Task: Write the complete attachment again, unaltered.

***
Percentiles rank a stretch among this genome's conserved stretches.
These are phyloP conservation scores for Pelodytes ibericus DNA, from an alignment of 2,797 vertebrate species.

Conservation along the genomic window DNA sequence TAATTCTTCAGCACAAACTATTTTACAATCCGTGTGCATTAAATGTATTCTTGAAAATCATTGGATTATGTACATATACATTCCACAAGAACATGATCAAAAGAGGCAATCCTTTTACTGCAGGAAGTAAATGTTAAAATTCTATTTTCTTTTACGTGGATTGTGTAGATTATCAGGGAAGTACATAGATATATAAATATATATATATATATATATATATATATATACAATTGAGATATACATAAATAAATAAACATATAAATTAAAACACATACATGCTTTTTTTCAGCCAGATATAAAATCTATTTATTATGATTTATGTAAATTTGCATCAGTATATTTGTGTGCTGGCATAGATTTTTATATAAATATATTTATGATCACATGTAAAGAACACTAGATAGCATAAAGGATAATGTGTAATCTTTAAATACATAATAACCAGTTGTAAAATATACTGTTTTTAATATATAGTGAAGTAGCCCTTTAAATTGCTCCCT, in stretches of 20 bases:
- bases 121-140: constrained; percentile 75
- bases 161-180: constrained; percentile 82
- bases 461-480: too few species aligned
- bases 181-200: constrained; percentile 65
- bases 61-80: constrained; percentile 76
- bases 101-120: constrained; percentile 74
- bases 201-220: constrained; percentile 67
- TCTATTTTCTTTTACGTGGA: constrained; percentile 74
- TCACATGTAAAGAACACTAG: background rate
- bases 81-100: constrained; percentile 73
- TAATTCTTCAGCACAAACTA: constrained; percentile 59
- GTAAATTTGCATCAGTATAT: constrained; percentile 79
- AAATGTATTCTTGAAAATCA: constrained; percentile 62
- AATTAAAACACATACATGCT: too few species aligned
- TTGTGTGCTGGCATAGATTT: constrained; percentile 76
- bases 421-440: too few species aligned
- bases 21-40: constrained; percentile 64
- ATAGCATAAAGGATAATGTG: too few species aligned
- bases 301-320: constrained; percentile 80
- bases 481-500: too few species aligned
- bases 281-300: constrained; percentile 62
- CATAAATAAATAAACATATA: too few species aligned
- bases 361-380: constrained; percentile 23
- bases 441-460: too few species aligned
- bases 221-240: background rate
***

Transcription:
Percentiles rank a stretch among this genome's conserved stretches.
These are phyloP conservation scores for Pelodytes ibericus DNA, from an alignment of 2,797 vertebrate species.

Conservation along the genomic window DNA sequence TAATTCTTCAGCACAAACTATTTTACAATCCGTGTGCATTAAATGTATTCTTGAAAATCATTGGATTATGTACATATACATTCCACAAGAACATGATCAAAAGAGGCAATCCTTTTACTGCAGGAAGTAAATGTTAAAATTCTATTTTCTTTTACGTGGATTGTGTAGATTATCAGGGAAGTACATAGATATATAAATATATATATATATATATATATATATATATACAATTGAGATATACATAAATAAATAAACATATAAATTAAAACACATACATGCTTTTTTTCAGCCAGATATAAAATCTATTTATTATGATTTATGTAAATTTGCATCAGTATATTTGTGTGCTGGCATAGATTTTTATATAAATATATTTATGATCACATGTAAAGAACACTAGATAGCATAAAGGATAATGTGTAATCTTTAAATACATAATAACCAGTTGTAAAATATACTGTTTTTAATATATAGTGAAGTAGCCCTTTAAATTGCTCCCT, in stretches of 20 bases:
- bases 121-140: constrained; percentile 75
- bases 161-180: constrained; percentile 82
- bases 461-480: too few species aligned
- bases 181-200: constrained; percentile 65
- bases 61-80: constrained; percentile 76
- bases 101-120: constrained; percentile 74
- bases 201-220: constrained; percentile 67
- TCTATTTTCTTTTACGTGGA: constrained; percentile 74
- TCACATGTAAAGAACACTAG: background rate
- bases 81-100: constrained; percentile 73
- TAATTCTTCAGCACAAACTA: constrained; percentile 59
- GTAAATTTGCATCAGTATAT: constrained; percentile 79
- AAATGTATTCTTGAAAATCA: constrained; percentile 62
- AATTAAAACACATACATGCT: too few species aligned
- TTGTGTGCTGGCATAGATTT: constrained; percentile 76
- bases 421-440: too few species aligned
- bases 21-40: constrained; percentile 64
- ATAGCATAAAGGATAATGTG: too few species aligned
- bases 301-320: constrained; percentile 80
- bases 481-500: too few species aligned
- bases 281-300: constrained; percentile 62
- CATAAATAAATAAACATATA: too few species aligned
- bases 361-380: constrained; percentile 23
- bases 441-460: too few species aligned
- bases 221-240: background rate